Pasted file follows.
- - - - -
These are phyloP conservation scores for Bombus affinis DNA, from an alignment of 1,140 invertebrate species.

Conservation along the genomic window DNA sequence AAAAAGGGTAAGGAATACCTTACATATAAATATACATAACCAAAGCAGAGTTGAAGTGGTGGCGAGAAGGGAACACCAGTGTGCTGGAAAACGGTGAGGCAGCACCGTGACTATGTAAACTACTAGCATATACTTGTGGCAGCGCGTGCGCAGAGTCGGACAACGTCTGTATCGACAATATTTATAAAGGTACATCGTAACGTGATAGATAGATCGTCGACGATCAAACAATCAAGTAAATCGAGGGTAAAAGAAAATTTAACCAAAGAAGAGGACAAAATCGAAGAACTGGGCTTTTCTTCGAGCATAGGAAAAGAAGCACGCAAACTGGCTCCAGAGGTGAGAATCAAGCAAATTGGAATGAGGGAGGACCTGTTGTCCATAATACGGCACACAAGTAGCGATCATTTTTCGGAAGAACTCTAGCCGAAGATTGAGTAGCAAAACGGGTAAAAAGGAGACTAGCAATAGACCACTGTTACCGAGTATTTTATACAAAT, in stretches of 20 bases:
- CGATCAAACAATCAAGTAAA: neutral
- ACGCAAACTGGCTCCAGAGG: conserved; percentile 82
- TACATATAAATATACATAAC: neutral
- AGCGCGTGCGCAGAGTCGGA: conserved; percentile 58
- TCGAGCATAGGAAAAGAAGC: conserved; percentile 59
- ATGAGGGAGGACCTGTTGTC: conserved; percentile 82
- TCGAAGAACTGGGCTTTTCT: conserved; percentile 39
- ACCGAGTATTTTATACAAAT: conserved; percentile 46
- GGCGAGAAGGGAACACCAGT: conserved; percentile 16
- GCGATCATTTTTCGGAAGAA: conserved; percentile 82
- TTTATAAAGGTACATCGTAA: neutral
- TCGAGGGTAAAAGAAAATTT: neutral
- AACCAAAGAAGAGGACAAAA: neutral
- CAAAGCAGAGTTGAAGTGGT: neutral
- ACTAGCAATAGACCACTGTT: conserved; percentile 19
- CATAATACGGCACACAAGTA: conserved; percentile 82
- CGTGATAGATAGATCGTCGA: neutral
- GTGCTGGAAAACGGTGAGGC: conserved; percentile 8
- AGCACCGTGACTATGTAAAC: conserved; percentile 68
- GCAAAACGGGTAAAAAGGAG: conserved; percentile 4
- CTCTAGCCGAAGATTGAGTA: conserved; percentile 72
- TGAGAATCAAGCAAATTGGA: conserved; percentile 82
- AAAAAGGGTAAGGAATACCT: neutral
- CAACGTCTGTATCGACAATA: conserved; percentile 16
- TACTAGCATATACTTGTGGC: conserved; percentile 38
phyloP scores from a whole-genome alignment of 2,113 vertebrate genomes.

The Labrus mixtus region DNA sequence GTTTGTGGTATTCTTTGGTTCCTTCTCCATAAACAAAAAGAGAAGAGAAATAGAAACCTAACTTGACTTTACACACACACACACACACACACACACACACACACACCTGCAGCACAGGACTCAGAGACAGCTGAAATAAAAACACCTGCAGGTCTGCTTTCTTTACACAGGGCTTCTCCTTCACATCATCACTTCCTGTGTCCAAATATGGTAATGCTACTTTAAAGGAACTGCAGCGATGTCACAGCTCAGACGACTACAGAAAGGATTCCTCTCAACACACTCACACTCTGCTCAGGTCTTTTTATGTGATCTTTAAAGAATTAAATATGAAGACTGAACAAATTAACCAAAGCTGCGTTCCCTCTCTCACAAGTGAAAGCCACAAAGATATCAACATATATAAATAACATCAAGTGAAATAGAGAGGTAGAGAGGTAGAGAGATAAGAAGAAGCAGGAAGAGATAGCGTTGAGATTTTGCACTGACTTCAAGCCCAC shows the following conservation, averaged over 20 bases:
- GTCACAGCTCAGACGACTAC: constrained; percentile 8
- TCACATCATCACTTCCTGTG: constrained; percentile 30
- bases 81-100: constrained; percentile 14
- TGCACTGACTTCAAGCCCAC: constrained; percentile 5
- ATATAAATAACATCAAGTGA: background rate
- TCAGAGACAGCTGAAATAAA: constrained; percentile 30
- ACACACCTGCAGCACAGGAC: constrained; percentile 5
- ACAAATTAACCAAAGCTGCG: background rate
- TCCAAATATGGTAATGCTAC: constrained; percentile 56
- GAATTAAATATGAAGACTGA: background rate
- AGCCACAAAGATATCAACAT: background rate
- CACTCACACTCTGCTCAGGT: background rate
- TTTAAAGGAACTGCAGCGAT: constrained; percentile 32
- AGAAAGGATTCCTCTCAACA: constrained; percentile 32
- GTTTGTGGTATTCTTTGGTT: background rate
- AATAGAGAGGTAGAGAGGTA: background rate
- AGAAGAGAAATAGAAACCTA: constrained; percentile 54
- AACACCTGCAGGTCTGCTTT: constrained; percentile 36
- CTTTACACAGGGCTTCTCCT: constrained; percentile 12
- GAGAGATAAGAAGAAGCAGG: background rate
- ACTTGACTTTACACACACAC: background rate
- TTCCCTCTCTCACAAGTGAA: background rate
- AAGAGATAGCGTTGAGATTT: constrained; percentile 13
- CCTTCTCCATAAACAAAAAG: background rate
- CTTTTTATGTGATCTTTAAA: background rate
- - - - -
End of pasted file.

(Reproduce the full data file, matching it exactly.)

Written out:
These are phyloP conservation scores for Bombus affinis DNA, from an alignment of 1,140 invertebrate species.

Conservation along the genomic window DNA sequence AAAAAGGGTAAGGAATACCTTACATATAAATATACATAACCAAAGCAGAGTTGAAGTGGTGGCGAGAAGGGAACACCAGTGTGCTGGAAAACGGTGAGGCAGCACCGTGACTATGTAAACTACTAGCATATACTTGTGGCAGCGCGTGCGCAGAGTCGGACAACGTCTGTATCGACAATATTTATAAAGGTACATCGTAACGTGATAGATAGATCGTCGACGATCAAACAATCAAGTAAATCGAGGGTAAAAGAAAATTTAACCAAAGAAGAGGACAAAATCGAAGAACTGGGCTTTTCTTCGAGCATAGGAAAAGAAGCACGCAAACTGGCTCCAGAGGTGAGAATCAAGCAAATTGGAATGAGGGAGGACCTGTTGTCCATAATACGGCACACAAGTAGCGATCATTTTTCGGAAGAACTCTAGCCGAAGATTGAGTAGCAAAACGGGTAAAAAGGAGACTAGCAATAGACCACTGTTACCGAGTATTTTATACAAAT, in stretches of 20 bases:
- CGATCAAACAATCAAGTAAA: neutral
- ACGCAAACTGGCTCCAGAGG: conserved; percentile 82
- TACATATAAATATACATAAC: neutral
- AGCGCGTGCGCAGAGTCGGA: conserved; percentile 58
- TCGAGCATAGGAAAAGAAGC: conserved; percentile 59
- ATGAGGGAGGACCTGTTGTC: conserved; percentile 82
- TCGAAGAACTGGGCTTTTCT: conserved; percentile 39
- ACCGAGTATTTTATACAAAT: conserved; percentile 46
- GGCGAGAAGGGAACACCAGT: conserved; percentile 16
- GCGATCATTTTTCGGAAGAA: conserved; percentile 82
- TTTATAAAGGTACATCGTAA: neutral
- TCGAGGGTAAAAGAAAATTT: neutral
- AACCAAAGAAGAGGACAAAA: neutral
- CAAAGCAGAGTTGAAGTGGT: neutral
- ACTAGCAATAGACCACTGTT: conserved; percentile 19
- CATAATACGGCACACAAGTA: conserved; percentile 82
- CGTGATAGATAGATCGTCGA: neutral
- GTGCTGGAAAACGGTGAGGC: conserved; percentile 8
- AGCACCGTGACTATGTAAAC: conserved; percentile 68
- GCAAAACGGGTAAAAAGGAG: conserved; percentile 4
- CTCTAGCCGAAGATTGAGTA: conserved; percentile 72
- TGAGAATCAAGCAAATTGGA: conserved; percentile 82
- AAAAAGGGTAAGGAATACCT: neutral
- CAACGTCTGTATCGACAATA: conserved; percentile 16
- TACTAGCATATACTTGTGGC: conserved; percentile 38
phyloP scores from a whole-genome alignment of 2,113 vertebrate genomes.

The Labrus mixtus region DNA sequence GTTTGTGGTATTCTTTGGTTCCTTCTCCATAAACAAAAAGAGAAGAGAAATAGAAACCTAACTTGACTTTACACACACACACACACACACACACACACACACACACCTGCAGCACAGGACTCAGAGACAGCTGAAATAAAAACACCTGCAGGTCTGCTTTCTTTACACAGGGCTTCTCCTTCACATCATCACTTCCTGTGTCCAAATATGGTAATGCTACTTTAAAGGAACTGCAGCGATGTCACAGCTCAGACGACTACAGAAAGGATTCCTCTCAACACACTCACACTCTGCTCAGGTCTTTTTATGTGATCTTTAAAGAATTAAATATGAAGACTGAACAAATTAACCAAAGCTGCGTTCCCTCTCTCACAAGTGAAAGCCACAAAGATATCAACATATATAAATAACATCAAGTGAAATAGAGAGGTAGAGAGGTAGAGAGATAAGAAGAAGCAGGAAGAGATAGCGTTGAGATTTTGCACTGACTTCAAGCCCAC shows the following conservation, averaged over 20 bases:
- GTCACAGCTCAGACGACTAC: constrained; percentile 8
- TCACATCATCACTTCCTGTG: constrained; percentile 30
- bases 81-100: constrained; percentile 14
- TGCACTGACTTCAAGCCCAC: constrained; percentile 5
- ATATAAATAACATCAAGTGA: background rate
- TCAGAGACAGCTGAAATAAA: constrained; percentile 30
- ACACACCTGCAGCACAGGAC: constrained; percentile 5
- ACAAATTAACCAAAGCTGCG: background rate
- TCCAAATATGGTAATGCTAC: constrained; percentile 56
- GAATTAAATATGAAGACTGA: background rate
- AGCCACAAAGATATCAACAT: background rate
- CACTCACACTCTGCTCAGGT: background rate
- TTTAAAGGAACTGCAGCGAT: constrained; percentile 32
- AGAAAGGATTCCTCTCAACA: constrained; percentile 32
- GTTTGTGGTATTCTTTGGTT: background rate
- AATAGAGAGGTAGAGAGGTA: background rate
- AGAAGAGAAATAGAAACCTA: constrained; percentile 54
- AACACCTGCAGGTCTGCTTT: constrained; percentile 36
- CTTTACACAGGGCTTCTCCT: constrained; percentile 12
- GAGAGATAAGAAGAAGCAGG: background rate
- ACTTGACTTTACACACACAC: background rate
- TTCCCTCTCTCACAAGTGAA: background rate
- AAGAGATAGCGTTGAGATTT: constrained; percentile 13
- CCTTCTCCATAAACAAAAAG: background rate
- CTTTTTATGTGATCTTTAAA: background rate